One of my favorite passages to lean on and share with others is found in the Old Testament book of Isaiah. “Fear not, for I am with you; Be not dismayed, for I am your God. I will strengthen you, yes, I will help you, I will uphold you with My righteous right hand,” -Isaiah 41:10 & 13. In this passage those who walk in relationship with God are given the keys to overcome our deepest fears.
Trust in His Presence. He is with us in our circumstances and situations- “Fear not, for I am with you.” The Lord promised that He would never leave us or forsake us.(See Hebrews 13:5)
Trust in His Provision. He will provide whatever is needed for those who trust in Him- “Be not dismayed, for I am your God.” The word “dismayed” can be understood to mean, “bewildered” or “alarmed, upset, worried, or agitated.” We are not to act as though God was surprised or caught off-guard by what happens to us. He will make a way, even when we don’t see a way.(See Habakkuk 3:17-19 and Romans 8:26-28)
Trust in His Power. There will be situations and circumstances beyond our strength, control, or abilities. “I will strengthen you, yes, I will help you, I will uphold you with My righteous right hand,” The Apostle Paul asked God, three times to remove a “thorn in the flesh.” But instead of taking it away, God supplied the grace that he needed to bear-up under the burden. Sometimes God chooses to change our circumstances, while at other times, He chooses to change us.(See 2 Corinthians 12:9)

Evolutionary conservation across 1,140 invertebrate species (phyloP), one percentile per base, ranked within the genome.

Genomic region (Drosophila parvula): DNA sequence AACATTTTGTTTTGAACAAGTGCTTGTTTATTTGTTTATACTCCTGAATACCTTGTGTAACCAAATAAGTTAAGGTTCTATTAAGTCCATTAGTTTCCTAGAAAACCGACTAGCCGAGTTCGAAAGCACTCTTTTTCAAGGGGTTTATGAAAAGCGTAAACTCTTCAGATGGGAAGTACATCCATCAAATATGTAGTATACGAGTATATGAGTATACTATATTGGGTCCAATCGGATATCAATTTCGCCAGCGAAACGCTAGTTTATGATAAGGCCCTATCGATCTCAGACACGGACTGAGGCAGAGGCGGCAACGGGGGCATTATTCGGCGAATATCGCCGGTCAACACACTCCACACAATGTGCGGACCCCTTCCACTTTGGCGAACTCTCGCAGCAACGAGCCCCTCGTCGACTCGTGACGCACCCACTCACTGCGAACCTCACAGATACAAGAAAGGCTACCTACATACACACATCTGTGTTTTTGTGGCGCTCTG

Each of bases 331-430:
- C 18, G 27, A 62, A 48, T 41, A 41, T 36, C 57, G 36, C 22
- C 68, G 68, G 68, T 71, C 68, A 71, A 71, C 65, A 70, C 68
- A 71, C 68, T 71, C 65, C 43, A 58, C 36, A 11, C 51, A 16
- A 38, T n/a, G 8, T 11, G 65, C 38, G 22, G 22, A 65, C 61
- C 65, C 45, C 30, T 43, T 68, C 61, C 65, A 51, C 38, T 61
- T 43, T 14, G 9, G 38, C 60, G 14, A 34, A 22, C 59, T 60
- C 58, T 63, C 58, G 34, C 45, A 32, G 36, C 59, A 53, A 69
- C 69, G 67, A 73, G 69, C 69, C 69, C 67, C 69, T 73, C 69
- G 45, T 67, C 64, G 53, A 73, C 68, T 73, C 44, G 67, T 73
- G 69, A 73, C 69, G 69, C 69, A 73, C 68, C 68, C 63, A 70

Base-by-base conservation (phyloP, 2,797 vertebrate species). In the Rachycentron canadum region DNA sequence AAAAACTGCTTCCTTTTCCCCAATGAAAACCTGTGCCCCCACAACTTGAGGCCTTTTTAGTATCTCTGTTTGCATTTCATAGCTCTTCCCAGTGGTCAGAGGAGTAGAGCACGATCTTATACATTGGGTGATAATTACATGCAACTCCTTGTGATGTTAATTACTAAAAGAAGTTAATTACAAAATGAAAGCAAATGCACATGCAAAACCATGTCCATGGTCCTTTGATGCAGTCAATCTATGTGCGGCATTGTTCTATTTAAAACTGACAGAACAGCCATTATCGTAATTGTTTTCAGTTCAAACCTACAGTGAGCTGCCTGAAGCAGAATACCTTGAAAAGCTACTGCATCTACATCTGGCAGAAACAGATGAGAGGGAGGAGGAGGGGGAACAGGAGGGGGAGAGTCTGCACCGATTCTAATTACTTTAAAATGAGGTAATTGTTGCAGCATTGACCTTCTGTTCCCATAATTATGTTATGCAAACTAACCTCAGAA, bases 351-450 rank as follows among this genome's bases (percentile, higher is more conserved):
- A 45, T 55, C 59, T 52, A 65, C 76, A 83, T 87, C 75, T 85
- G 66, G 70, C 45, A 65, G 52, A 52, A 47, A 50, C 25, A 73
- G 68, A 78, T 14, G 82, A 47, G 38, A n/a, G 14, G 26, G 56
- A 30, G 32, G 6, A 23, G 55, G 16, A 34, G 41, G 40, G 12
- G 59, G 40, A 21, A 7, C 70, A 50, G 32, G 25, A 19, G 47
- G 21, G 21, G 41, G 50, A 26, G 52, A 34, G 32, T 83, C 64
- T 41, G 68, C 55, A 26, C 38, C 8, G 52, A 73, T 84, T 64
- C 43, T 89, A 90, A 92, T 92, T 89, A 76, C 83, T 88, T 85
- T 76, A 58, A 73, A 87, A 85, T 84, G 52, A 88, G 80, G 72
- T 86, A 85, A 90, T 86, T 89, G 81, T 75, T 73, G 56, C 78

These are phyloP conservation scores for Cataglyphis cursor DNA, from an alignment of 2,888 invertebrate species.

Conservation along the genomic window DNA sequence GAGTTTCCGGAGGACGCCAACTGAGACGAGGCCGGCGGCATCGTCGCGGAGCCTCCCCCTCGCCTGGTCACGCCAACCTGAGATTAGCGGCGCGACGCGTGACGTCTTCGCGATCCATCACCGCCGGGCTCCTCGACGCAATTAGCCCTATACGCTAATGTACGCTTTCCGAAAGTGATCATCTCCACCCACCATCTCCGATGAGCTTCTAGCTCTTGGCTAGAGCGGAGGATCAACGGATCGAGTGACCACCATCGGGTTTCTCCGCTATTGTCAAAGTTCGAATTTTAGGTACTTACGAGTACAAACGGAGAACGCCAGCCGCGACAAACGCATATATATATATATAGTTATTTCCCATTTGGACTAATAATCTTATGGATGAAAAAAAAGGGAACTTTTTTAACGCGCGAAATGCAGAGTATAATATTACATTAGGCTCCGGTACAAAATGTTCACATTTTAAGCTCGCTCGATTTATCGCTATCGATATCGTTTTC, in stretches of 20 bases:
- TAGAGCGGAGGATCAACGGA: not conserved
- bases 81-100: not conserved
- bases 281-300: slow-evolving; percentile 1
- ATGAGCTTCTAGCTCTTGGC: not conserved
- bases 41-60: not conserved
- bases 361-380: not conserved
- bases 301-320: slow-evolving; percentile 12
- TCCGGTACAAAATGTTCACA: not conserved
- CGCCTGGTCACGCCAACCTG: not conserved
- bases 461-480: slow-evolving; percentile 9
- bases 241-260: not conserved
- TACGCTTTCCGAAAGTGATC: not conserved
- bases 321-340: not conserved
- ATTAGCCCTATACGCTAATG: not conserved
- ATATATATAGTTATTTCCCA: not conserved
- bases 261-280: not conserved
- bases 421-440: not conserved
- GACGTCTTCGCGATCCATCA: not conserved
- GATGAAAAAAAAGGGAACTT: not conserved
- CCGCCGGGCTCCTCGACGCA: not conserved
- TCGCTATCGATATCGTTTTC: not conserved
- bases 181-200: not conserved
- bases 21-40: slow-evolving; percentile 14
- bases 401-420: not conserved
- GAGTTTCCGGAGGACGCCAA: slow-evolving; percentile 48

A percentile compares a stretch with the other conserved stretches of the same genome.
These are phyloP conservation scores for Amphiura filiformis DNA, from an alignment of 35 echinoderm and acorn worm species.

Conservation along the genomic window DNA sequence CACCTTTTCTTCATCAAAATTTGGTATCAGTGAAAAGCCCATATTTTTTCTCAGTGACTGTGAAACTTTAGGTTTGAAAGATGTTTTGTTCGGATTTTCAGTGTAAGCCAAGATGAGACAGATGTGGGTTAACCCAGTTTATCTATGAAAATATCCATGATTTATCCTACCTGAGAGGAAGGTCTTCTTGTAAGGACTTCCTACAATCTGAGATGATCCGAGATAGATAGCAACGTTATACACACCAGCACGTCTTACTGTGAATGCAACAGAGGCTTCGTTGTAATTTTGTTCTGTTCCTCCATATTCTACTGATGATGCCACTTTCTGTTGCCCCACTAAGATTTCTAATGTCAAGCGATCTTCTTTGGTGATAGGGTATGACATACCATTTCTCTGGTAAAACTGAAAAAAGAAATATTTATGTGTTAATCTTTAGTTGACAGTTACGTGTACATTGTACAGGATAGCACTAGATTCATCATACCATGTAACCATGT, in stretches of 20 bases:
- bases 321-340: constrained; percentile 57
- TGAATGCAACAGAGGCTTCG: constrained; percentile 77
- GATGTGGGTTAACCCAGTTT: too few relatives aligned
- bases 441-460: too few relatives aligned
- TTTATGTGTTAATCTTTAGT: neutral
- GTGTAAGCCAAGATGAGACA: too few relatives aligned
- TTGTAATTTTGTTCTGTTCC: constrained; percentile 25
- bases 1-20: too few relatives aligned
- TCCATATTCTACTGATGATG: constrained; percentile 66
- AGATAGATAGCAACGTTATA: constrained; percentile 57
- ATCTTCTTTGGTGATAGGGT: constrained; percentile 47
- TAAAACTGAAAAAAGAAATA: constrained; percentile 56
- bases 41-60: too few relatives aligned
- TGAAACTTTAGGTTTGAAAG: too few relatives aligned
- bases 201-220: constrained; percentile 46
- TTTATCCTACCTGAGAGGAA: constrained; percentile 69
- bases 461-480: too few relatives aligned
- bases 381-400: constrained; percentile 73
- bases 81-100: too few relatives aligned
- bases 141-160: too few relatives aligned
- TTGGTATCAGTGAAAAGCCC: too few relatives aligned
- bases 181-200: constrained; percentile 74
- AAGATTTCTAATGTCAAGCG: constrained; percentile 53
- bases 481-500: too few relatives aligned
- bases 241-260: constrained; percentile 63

Dealing with Grief and Loss
God designed us to process grief and loss. Those who know the subject tell us that there are steps that we go through in processing grief and loss. Some say that there are five, while others extend it to seven. Those who hold to five basic stages list them as Denial; Anger; Bargaining; Depression; and Acceptance. Those who hold to seven steps would say they include, Shock and Denial; Pain and Guilt; Anger and Bargaining; Depression; The Upward Turn; Reconstruction and working through; Acceptance and hope. In either case, it seems that we were made to process grief and loss so that we can heal and move forward. Grief and loss must be dealt with honestly, thoroughly and in a healthy manner if we are to recover and go on.
Faith can serve as a coping mechanism during difficult circumstances. Spiritual practices, such as reading the Bible, prayer and meditation can help promote inner peace and serenity. A calm and centered mind is conducive to spiritual reflection and can provide comfort and resilience in the face of stress and adversity.
The Bible speaks of this in several places. The life of Job in the Old Testament is a great example. Though he has a book in the Bible named after him, and we often hear the phrase, “the patience of Job,” few really know his story. Job was successful, satisfied, and strong- until he wasn’t. In a short time, he lost his children, his property, his flocks, and his health. His world collapsed around him. Even his wife turned against him- yet he never abandoned his faith in God.
We often picture him standing resolutely, like a rock- without a whimper- in the face of his loss, grief, and pain. But this was not the case. The Bible tells us that Job suffered depression and wished that he had never been born (Job 3:3). Have you ever heard that we should never question God? Job did. Though he never blamed God, or charged God foolishly with wrongdoing, at least fourteen times he did ask God, “Why?” It’s okay for us to ask God why too (See Matthew 27:46).